Saturday, April 19, 2014

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Report On City's Record Homeless Numbers Released As Critics Blast New Shelter Policy

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A controversial change to the city’s homeless policy was panned by advocates and lawmakers during a City Council hearing Wednesday that coincided with the release of a report that indicates the city’s shelter population reached an all-time high last week. NY1’s Bobby Cuza filed the following report.

It’s a process that has long applied to homeless families, but now single adults who show up at homeless shelters must also be found eligible through an interview process that will inquire about their other options, like staying with friends or family.

“I oppose the entire spirit and intent of this change, as I have for homeless families, because I believe it is nothing more than harassment,” said City Council Speaker Christine Quinn.

At a hearing Wednesday, City Council members blasted the new policy, arguing it will drive more people onto the streets and noting that the change, which is due to take effect Monday, was rushed through without notification.

However, city officials say 60 percent of men currently seeking shelter were previously staying with friends or family and that this ensures the system is reserved for those who truly have no other options.

“This policy is designed to look at people who have housing alternatives. The street is not a housing alternative. I think we can all agree on that. Living with family or friends: Those are housing alternatives. Those are what we’re going to explore,” said Seth Diamond, Department of Homeless Services commissioner.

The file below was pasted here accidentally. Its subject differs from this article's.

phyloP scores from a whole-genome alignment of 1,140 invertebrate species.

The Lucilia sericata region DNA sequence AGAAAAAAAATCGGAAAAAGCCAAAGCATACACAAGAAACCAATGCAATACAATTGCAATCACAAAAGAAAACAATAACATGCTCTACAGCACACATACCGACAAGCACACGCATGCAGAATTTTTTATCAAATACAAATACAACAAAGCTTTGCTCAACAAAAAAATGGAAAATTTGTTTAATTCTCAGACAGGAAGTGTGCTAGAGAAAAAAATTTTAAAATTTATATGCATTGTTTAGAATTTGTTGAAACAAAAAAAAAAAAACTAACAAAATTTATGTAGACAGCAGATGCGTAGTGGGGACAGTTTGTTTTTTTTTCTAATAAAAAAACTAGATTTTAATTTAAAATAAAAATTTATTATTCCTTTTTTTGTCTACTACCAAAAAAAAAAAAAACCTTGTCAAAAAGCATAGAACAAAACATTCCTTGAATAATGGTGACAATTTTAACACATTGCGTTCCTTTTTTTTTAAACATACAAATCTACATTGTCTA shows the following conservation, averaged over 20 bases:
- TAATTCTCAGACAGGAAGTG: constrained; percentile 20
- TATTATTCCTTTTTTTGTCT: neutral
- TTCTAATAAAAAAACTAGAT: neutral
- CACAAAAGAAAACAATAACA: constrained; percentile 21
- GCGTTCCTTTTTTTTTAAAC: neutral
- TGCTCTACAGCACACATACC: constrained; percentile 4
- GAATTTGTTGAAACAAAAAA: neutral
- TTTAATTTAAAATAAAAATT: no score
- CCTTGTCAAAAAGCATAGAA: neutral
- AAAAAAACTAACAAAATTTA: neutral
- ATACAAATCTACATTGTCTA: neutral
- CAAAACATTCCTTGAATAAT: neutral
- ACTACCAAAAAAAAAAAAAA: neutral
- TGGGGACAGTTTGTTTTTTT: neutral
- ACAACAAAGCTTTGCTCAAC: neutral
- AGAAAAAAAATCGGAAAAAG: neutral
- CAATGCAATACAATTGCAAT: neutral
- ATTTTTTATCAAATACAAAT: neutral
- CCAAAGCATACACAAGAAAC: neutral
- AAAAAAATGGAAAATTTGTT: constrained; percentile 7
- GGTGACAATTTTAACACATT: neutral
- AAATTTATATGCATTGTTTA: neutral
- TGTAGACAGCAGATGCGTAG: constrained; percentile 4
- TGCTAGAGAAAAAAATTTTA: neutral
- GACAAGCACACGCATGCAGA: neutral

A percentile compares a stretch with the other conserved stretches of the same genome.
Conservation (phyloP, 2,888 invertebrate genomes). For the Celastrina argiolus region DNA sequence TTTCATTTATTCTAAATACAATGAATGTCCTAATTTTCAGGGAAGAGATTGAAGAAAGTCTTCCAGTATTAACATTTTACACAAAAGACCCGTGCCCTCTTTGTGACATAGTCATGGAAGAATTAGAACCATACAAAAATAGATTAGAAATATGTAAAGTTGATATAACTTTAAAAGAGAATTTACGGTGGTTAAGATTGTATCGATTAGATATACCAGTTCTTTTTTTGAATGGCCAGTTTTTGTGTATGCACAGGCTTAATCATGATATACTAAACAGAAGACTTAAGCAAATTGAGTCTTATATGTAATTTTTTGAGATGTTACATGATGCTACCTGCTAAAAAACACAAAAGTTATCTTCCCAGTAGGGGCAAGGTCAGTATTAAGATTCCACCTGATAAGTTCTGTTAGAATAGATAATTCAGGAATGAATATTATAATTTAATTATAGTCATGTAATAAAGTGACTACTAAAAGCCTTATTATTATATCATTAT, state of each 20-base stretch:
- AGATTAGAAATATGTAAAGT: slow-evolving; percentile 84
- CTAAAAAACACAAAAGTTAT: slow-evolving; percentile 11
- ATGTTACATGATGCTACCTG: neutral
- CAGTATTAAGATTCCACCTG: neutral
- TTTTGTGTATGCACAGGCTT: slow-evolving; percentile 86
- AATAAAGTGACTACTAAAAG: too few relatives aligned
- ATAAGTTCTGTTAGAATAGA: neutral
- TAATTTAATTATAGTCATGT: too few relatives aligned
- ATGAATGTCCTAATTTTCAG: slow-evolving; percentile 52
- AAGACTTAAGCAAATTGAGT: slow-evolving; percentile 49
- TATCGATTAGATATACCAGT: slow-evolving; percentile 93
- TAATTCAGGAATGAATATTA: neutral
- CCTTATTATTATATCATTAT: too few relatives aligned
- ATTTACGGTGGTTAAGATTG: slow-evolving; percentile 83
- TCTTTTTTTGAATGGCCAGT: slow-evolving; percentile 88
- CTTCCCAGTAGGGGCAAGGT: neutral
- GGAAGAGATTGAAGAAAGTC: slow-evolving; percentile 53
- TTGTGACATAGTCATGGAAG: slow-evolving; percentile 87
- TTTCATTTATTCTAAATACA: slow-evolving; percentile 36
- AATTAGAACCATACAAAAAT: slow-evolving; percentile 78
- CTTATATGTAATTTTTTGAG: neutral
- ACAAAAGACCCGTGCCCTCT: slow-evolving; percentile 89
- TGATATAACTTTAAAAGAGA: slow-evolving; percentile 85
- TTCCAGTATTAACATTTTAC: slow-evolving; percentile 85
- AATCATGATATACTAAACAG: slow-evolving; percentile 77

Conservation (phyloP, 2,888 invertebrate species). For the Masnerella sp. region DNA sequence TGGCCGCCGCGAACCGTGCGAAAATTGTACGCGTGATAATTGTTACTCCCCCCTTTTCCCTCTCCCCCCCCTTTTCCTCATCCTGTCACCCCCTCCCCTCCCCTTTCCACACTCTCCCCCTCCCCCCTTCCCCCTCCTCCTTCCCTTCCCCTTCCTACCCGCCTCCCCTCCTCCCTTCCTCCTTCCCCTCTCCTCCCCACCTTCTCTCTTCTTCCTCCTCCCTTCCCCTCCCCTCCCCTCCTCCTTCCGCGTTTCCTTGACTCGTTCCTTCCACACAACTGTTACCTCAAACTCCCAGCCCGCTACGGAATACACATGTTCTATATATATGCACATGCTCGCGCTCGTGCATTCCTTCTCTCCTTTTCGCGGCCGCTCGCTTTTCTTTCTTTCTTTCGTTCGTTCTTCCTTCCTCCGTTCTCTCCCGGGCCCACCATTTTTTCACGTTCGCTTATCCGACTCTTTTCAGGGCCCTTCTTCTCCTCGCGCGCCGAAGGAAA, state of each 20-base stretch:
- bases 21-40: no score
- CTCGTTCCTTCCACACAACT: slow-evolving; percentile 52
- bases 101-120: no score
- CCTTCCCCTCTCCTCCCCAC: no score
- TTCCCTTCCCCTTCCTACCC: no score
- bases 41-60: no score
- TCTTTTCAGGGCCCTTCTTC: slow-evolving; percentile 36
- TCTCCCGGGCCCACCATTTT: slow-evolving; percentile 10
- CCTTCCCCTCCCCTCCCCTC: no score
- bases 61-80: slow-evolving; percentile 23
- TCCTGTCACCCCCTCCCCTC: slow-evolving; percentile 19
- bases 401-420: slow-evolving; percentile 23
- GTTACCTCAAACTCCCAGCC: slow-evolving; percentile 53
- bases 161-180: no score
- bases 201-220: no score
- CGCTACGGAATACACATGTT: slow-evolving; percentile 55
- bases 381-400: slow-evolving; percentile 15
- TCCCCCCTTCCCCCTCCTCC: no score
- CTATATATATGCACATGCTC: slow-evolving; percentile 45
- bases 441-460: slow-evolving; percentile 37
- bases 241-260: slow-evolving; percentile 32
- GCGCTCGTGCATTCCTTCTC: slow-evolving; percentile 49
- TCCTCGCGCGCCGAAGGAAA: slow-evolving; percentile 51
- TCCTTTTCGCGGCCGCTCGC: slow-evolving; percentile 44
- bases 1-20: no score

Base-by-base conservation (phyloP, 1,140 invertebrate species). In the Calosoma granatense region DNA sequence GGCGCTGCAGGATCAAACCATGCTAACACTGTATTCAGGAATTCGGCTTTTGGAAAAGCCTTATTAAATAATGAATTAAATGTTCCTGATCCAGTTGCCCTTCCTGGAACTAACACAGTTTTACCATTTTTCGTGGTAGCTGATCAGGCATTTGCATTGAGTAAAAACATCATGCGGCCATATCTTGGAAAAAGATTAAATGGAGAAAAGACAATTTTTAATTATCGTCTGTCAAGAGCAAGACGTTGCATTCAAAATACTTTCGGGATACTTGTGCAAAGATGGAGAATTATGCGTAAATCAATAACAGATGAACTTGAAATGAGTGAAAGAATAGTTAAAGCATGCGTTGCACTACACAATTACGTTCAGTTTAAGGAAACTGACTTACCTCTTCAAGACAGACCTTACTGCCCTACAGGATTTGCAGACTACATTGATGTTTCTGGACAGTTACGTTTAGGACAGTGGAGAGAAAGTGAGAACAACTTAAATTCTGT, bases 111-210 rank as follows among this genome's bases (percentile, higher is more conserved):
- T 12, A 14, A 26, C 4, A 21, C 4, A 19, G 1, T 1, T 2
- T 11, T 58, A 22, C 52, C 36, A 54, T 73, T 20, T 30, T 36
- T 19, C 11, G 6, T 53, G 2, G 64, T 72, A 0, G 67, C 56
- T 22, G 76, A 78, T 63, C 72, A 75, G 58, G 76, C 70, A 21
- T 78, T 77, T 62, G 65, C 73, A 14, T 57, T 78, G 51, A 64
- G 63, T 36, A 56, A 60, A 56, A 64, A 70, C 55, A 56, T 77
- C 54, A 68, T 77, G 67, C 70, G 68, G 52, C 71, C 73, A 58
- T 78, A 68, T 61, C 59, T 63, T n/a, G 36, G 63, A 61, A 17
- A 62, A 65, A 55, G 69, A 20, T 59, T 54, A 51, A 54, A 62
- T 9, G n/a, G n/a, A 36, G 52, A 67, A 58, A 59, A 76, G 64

The hearing came the same day advocates released a report showing the city’s shelter population reached an all-time high last week of more than 41,000, including a record 17,000 homeless children.

“When you hear a number like 17,000 children, you know that something’s gone terribly wrong in our city,” said Mary Brosnahan of the Coalition for the Homeless.

Back in 2004, Mayor Michael Bloomberg set a goal of cutting street homelessness and the homeless shelter population by two thirds. Instead, according to the new report, the homeless shelter population has increased by one third since Bloomberg took office.

Bloomberg seemed to take issue with the report’s numbers.

“Our intent is to make sure that nobody sleeps in the street. That’s the first thing, and we’ve been doing that. And the process of making sure that the people who come into the shelter system is not abused,” said Bloomberg.

Advocates say they’ll be in court Thursday in an effort to block the new policy from taking effect. ClientIP:,, UserAgent: CCBot/2.0 ( Profile: TWCSAMLSP